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Ruined a Harrowing But Hopeful Story of War

Lynn Nottage Play Tells of Congo Atrocities


For all its boisterous energy, Lynn Nottage’s Ruined is a delicate dance of horror and hope. The 2009 Pulitzer Prize winning-play, currently making its regional debut at the Geffen Playhouse in Westwood, portrays a world consumed by chaos and brutality. But the bleakness is skillfully leavened with disarming interludes of lightness and laughter.

On one level, it is a reportage play: Nottage interviewed survivors of the ongoing civil war in the Democratic Republic of Congo, and her fictional tale reflects their harrowing experiences. But it also contains moments of poetic beauty and universal resonance that lift it beyond journalism into the richer realm of art.

The setting is a brothel, a shabbily festive establishment located in a rural area of the war-torn African nation. Both the government forces and the rebels claim the territory as their own, and when they’re in town, both stop by Mama’s Place for some rest and recreation.

Mama Nadi (Portia) is clearly playing a dangerous game, and there’s never much question that her fortress of foreplay will eventually be overrun. But the domineering proprietress effectively masks any fears with brash declarations that, in her establishment, she is in charge. For one thing, no one gets served before emptying the bullets from his weapon.

She’s a survivor, a brave woman with business savvy, and her persona is strictly what’s-in-it-for-me. But when she takes in two women who literally have nowhere else to go, it becomes clear that her hidden tender side has not completely withered, even in this wasteland.

One of the women (Quincy Tyler Bernstine) becomes a prostitute—the only realistic occupation for someone who has been sexually assaulted, and is thus considered a disgrace to her village. The other (Condola Rashad) has been reproductively “ruined” by brutal rapes and beatings; her effortful walking suggests the deep pain she feels with every step. But she effectively earns her keep with her singing voice and bookkeeping skills.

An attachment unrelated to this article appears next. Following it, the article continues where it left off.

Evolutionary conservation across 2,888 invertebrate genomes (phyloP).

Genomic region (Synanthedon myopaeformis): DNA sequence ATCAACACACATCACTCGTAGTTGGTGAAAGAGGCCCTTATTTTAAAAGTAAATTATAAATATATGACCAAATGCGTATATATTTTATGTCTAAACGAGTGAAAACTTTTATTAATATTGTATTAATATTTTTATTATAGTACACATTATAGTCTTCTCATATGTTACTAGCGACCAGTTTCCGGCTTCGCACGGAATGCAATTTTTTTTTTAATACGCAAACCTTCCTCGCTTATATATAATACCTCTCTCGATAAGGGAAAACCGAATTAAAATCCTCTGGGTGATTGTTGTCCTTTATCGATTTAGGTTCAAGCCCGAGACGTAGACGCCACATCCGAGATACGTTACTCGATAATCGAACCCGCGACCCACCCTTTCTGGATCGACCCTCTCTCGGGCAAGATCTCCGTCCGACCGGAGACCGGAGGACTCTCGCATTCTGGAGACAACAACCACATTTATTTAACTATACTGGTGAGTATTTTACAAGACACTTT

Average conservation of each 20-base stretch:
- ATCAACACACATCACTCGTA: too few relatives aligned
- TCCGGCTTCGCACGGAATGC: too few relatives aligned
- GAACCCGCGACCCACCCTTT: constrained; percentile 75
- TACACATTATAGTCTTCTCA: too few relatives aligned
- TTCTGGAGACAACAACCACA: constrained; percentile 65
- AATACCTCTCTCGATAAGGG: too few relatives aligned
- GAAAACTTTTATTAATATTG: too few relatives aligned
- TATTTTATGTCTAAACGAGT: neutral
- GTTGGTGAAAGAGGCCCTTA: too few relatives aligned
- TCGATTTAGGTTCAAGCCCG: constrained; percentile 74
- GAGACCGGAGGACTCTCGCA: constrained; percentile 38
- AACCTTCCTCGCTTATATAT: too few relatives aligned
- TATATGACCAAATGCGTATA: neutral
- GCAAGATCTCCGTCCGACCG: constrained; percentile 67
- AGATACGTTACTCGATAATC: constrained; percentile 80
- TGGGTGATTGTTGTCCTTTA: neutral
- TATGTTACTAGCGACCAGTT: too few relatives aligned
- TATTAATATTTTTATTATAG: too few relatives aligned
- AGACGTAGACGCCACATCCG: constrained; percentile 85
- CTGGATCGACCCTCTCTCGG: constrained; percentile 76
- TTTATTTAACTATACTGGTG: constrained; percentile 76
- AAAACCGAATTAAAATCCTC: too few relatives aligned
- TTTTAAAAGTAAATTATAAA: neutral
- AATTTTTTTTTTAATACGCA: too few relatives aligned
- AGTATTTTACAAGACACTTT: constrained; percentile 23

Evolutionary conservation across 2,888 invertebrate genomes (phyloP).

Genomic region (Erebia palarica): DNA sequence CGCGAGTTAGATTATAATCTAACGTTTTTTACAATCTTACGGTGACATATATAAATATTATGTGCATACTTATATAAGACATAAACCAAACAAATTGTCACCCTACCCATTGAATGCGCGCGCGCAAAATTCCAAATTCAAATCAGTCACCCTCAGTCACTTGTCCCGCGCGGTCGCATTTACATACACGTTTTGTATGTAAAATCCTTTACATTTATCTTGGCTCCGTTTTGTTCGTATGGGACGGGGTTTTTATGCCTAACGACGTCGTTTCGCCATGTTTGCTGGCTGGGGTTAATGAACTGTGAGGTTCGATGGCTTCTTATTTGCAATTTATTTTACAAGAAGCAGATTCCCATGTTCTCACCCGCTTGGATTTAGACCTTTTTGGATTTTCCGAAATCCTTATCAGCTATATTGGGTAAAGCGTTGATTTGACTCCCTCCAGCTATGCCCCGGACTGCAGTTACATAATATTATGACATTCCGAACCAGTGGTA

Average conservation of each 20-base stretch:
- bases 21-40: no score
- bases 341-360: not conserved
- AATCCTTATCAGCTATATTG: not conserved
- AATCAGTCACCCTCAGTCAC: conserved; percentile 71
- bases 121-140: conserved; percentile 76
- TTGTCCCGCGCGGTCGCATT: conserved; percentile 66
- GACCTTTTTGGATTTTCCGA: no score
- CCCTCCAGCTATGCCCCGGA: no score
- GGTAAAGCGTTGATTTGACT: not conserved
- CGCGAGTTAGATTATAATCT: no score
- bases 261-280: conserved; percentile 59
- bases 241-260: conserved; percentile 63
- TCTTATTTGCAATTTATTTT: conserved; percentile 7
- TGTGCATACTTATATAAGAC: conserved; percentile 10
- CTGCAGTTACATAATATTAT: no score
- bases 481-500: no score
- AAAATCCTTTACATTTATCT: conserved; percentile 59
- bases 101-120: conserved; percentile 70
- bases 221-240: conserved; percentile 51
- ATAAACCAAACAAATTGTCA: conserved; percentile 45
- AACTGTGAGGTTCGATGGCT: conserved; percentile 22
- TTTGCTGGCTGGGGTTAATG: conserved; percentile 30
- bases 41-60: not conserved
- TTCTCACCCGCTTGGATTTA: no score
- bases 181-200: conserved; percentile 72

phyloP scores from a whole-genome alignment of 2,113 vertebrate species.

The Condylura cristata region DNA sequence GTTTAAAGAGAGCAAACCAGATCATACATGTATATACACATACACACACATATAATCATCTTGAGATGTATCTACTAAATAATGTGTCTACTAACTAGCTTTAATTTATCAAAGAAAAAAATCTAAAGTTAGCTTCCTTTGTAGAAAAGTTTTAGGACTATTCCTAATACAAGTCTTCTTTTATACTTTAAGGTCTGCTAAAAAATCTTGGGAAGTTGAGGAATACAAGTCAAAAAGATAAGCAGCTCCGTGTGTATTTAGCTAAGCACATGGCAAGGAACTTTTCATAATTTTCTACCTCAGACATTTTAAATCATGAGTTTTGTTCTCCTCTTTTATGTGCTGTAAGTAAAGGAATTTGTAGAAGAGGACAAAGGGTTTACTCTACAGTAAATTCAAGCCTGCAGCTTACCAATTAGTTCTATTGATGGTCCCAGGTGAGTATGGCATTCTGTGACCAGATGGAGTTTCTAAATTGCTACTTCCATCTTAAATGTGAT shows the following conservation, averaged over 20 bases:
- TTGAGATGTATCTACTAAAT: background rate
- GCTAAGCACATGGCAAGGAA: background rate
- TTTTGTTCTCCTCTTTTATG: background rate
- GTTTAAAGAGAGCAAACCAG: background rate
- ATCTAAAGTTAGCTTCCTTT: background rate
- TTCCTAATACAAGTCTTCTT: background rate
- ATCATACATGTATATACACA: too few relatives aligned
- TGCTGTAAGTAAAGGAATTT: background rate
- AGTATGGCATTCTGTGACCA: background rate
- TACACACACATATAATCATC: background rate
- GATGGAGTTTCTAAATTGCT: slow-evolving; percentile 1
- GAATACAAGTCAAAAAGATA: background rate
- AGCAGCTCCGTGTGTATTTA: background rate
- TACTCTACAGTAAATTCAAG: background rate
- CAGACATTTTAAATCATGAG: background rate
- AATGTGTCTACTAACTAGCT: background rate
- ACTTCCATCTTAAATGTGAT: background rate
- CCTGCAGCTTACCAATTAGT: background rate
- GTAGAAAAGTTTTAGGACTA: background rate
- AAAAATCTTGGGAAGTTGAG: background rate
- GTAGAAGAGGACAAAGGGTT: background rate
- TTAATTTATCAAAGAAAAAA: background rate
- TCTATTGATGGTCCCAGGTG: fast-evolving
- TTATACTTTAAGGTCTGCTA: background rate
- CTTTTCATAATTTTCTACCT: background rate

The other key character is called the Professor. He’s a traveling salesman (and uncle to the “ruined” young woman) who, like Mama Nadi, is doing what he has to do to survive the craziness. Russell G. Jones gives the strongest performance in an outstanding cast, embodying this deeply vulnerable man’s dignity, defiance and earthy good humor.

It’s an imperfect play, a little too diffuse for its own good. From time to time, vividly drawn but secondary characters, such as the charismatic leaders of the opposing militias, virtually hijack the proceedings, drawing the focus away from the women who make up its emotional core.

The musical numbers, featuring an on-stage two-piece band, provide wonderful energy and color, but they’re arguably overextended. Moreover, several characters remain frustratingly under-defined. When one of the prostitutes finally tells her tragic back story, the power of her viscerally moving monologue makes you wish others were given similar opportunities.

Still, Kate Whoriskey’s staging is vivid and lively, and the tender final scene is enormously touching. Ruined contains deliberate echoes of Bertolt Brecht’s Mother Courage and Her Children, but unlike Brecht, she wants the audience to feel an emotional connection to the characters. To say she succeeds is a huge understatement.

Of course, Mother Courage is set during an earlier, European war. Male aggression run amuck, and the resultant violation and victimization of women, is a sadly familiar motif of human history. Nottage reminds us of this by focusing our attention on a place where it is happening right now, today.

Ruined continues through Oct. 17 at the Geffen Playhouse, 10886 Le Conte Ave., Westwood Village, Los Angeles. Information: (310) 208-5454, or www.geffenplayhouse.com.

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